Conspiracies can be non-violent. All they require is secretive planning in order to achieve a goal.

And what is a theory? It’s speculation, a structured explanation as to how and why something happens. It’s not concrete, it’s not a fact, it’s not a universal certainty, it’s merely speculation.

Relativity, which explains the law of gravity, is a theory. Evolution is a theory. Of course scientific theories are generally different from social theories but the word remains the same. These theories are the closest things to scientific facts–until, if, other theories come about with as much empirical evidence to back them up.

It’s not so much that I believe in relativity or evolution but I have no better explanation myself as to why gravity exists or how humans came to be. Granted, I haven’t done that much research into these areas, but scientific research is not my strong suit.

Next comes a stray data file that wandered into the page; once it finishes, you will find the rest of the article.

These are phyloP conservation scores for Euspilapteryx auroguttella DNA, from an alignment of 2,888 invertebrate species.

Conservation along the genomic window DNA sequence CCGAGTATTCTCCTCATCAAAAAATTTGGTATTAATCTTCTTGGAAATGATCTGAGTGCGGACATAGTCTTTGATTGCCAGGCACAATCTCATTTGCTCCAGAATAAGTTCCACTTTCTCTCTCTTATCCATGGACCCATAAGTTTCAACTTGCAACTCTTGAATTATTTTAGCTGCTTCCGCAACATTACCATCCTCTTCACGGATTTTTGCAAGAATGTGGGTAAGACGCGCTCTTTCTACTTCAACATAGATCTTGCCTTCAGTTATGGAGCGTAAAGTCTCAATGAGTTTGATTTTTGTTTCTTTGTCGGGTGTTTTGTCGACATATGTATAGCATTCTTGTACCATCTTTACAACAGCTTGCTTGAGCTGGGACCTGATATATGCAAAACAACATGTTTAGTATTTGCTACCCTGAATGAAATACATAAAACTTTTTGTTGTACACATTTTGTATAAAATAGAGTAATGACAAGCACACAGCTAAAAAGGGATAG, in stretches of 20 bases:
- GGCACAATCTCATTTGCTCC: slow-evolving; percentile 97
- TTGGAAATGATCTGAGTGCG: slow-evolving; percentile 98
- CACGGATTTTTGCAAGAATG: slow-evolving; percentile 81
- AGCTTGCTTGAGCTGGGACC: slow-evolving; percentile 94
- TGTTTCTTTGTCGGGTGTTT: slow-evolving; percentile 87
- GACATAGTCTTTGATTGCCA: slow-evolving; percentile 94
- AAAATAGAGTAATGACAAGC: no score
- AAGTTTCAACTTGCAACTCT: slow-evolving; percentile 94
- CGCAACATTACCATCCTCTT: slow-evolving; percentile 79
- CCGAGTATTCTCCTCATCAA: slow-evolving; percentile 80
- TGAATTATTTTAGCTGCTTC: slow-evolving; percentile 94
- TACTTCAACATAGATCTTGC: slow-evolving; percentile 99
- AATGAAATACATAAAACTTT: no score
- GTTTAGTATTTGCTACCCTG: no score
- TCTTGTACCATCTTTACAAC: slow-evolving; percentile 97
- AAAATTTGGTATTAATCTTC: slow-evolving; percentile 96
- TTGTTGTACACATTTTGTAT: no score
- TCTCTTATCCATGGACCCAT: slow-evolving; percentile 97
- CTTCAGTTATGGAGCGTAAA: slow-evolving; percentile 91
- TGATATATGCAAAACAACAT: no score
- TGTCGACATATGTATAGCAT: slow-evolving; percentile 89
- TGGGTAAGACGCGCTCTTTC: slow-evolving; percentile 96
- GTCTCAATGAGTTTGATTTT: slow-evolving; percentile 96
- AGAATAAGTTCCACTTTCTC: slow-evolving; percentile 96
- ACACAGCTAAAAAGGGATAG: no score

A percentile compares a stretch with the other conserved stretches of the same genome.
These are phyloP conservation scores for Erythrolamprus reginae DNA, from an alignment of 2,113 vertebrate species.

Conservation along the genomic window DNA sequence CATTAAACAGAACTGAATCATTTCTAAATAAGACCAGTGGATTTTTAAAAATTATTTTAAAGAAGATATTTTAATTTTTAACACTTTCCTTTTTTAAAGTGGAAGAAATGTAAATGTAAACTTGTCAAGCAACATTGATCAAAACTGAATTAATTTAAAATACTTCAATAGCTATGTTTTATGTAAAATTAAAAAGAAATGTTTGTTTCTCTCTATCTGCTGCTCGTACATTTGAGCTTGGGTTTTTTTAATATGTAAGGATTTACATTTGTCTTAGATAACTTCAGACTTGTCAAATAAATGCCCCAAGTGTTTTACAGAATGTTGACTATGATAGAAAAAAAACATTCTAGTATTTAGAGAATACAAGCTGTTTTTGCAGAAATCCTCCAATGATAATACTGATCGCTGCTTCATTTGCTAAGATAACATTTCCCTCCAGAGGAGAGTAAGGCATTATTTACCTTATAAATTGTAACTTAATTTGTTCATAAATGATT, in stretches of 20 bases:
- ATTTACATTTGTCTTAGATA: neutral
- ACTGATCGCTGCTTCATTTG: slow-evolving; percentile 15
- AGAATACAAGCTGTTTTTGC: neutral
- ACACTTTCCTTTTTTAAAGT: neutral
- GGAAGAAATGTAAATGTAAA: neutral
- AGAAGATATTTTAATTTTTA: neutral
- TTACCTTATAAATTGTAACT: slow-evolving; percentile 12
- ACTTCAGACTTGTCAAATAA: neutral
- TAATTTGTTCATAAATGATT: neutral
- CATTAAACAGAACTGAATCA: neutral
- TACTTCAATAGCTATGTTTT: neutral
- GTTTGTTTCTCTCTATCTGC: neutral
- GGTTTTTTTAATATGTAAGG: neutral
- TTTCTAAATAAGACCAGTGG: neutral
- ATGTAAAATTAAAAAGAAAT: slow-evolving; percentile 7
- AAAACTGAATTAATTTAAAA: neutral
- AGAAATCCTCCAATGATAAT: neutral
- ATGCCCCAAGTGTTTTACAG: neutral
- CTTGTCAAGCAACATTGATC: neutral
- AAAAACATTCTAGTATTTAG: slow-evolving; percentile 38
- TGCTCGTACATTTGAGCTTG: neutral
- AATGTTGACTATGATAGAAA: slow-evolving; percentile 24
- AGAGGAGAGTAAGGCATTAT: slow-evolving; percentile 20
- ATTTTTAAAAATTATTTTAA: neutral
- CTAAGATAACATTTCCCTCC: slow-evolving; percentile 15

I’ve never felt any shame for ‘believing’ in relativity or evolution, based on the evidence that I remain on the ground unless I actively force myself against it in jumping (which I rarely do) and that primates and humans have similar anatomy and physiology, but I have when it comes to conspiracy theories.

I don’t necessarily believe in conspiracy theories but I certainly give them credence–consider the possibility that certain conspiracy theories could be truthful, as much as anything in this world, where there are no actual ‘facts,’ as science says, only ‘theories’ and ‘laws’ that can possibly be refuted, can be truthful or ‘factual.’